From the archives: Tina turns them on whether they like it 'rough — or easy'
Stars and Stripes November 19, 1972
FRANKFURT, Germany — “Usually we do things nice — and rough — but this time we’ll start off nice — and easy.” The voice speaking is that of Tina Turner.
As the voice of 32-year-old, onetime choir singer from Tennessee melts into the opening chords of their version of “Proud Mary,” played by her husband Ike, the capacity crowd at the Jahrhunderthalle here is on its feet — because they’ve heard the record and know what’s coming.
The audience already has been treated to the biggest portion of the Ike and Tina Turner Revue, featuring the three songbirds known as the Ikettes and the revue’s backup band, The Family Vibes. And, for the past half-hour, turbulent Tina Turner has brought the audience to a fever pitch.
It was the recording “Proud Mary” that marked the end of a 10-year climb from rags to riches for Tina and Ike.
“I first met Tina in a club in St. Louis, where I was playing with my band,” Ike recalls. “She came up onstage to sing one number, sort of as a goof, and boy, was I knocked out!”
Later, the talented Turners recorded a number of tunes such as “A Fool In Love,” “Tra La La,” “Gonna Work Out Fine” and “Letter To Tina,” which were big rhythm and blues hits, but “somehow we never were able to get that big pop record,” said Ike.
“White radio stations didn’t listen to the records. They just saw the label ‘Ike and Tina Turner’ and decided not to play it because they thought it was blues.”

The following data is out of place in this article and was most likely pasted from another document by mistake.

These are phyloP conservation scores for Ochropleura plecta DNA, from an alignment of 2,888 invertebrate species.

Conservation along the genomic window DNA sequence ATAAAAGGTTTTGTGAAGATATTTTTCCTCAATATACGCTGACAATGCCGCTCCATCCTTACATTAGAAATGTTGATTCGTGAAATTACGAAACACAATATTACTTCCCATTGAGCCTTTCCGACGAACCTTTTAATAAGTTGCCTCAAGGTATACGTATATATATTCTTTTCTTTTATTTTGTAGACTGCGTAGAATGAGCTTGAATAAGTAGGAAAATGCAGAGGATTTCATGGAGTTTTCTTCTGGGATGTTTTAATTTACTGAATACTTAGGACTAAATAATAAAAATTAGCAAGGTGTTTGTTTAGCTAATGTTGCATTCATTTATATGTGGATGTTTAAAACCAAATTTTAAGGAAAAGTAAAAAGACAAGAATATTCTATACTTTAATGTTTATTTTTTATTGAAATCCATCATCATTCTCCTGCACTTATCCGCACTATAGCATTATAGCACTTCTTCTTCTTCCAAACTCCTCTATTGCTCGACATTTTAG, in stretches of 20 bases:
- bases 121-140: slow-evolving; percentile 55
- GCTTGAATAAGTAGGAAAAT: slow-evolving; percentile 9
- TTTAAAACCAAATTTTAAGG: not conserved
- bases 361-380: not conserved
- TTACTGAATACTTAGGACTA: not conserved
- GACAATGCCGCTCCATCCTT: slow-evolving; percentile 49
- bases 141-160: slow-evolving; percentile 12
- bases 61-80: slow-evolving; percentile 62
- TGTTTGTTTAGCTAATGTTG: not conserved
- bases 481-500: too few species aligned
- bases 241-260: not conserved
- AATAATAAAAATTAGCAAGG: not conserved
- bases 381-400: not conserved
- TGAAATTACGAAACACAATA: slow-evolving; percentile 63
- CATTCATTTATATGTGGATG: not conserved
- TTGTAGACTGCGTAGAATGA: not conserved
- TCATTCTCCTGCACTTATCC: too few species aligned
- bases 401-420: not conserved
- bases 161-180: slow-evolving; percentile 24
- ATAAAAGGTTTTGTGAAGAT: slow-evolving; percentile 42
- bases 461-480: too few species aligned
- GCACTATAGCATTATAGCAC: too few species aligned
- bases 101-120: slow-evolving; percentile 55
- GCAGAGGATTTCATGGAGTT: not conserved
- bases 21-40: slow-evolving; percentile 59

But as American pop radio ignored Ike and Tina, the rock underground didn’t. Janis Joplin began to talk about what she owed to Tina’s style; the Rolling Stones asked the Turners to appear with them on tour; the Smothers Brothers scheduled them for a series of appearances before they themselves were canceled. Even rock groups like Eric Burdon and Deep Purple recorded tributes to Tina Turner as part of their own records.
“The establishment may have been afraid of the sheer vitality of Ike and Tina Turner,” Richard Robinson explains in “The Rock Scene.” “They may have been too sexy. But they were honest and real, and the kids just needed to hear their records or see them perform to love them and their music.”
And the truth is that Ike and Tina are sexy — so openly emotional and real that even now, in the midst of their success, Tina’s appearance in the Rolling Stones’ film, “Gimme Shelter,” has been cut out of the picture so that it can be shown without an “R” rating.
“I’ve spent my life trying to make everybody that hears me play tap their feet and have that proud look on their face ... If you don’t know what I mean, I’m always trying to let you know what I feel inside. I’m not a very good speaker, so I try to express what I feel when I play,” says Ike.
Expressing that feeling has become a way of life for Ike and Tina. When they roar onstage, chugging and high-stepping with. a breathtaking energy, they’re just expressing that feeling. So, for the million plus fans who bought a copy of “Proud Mary,” that feeling is what it’s all about. And, as Tina says on the record, and on the concert stage, “Nice and rough” is the way they usually do things. And it’s the way the audience likes it.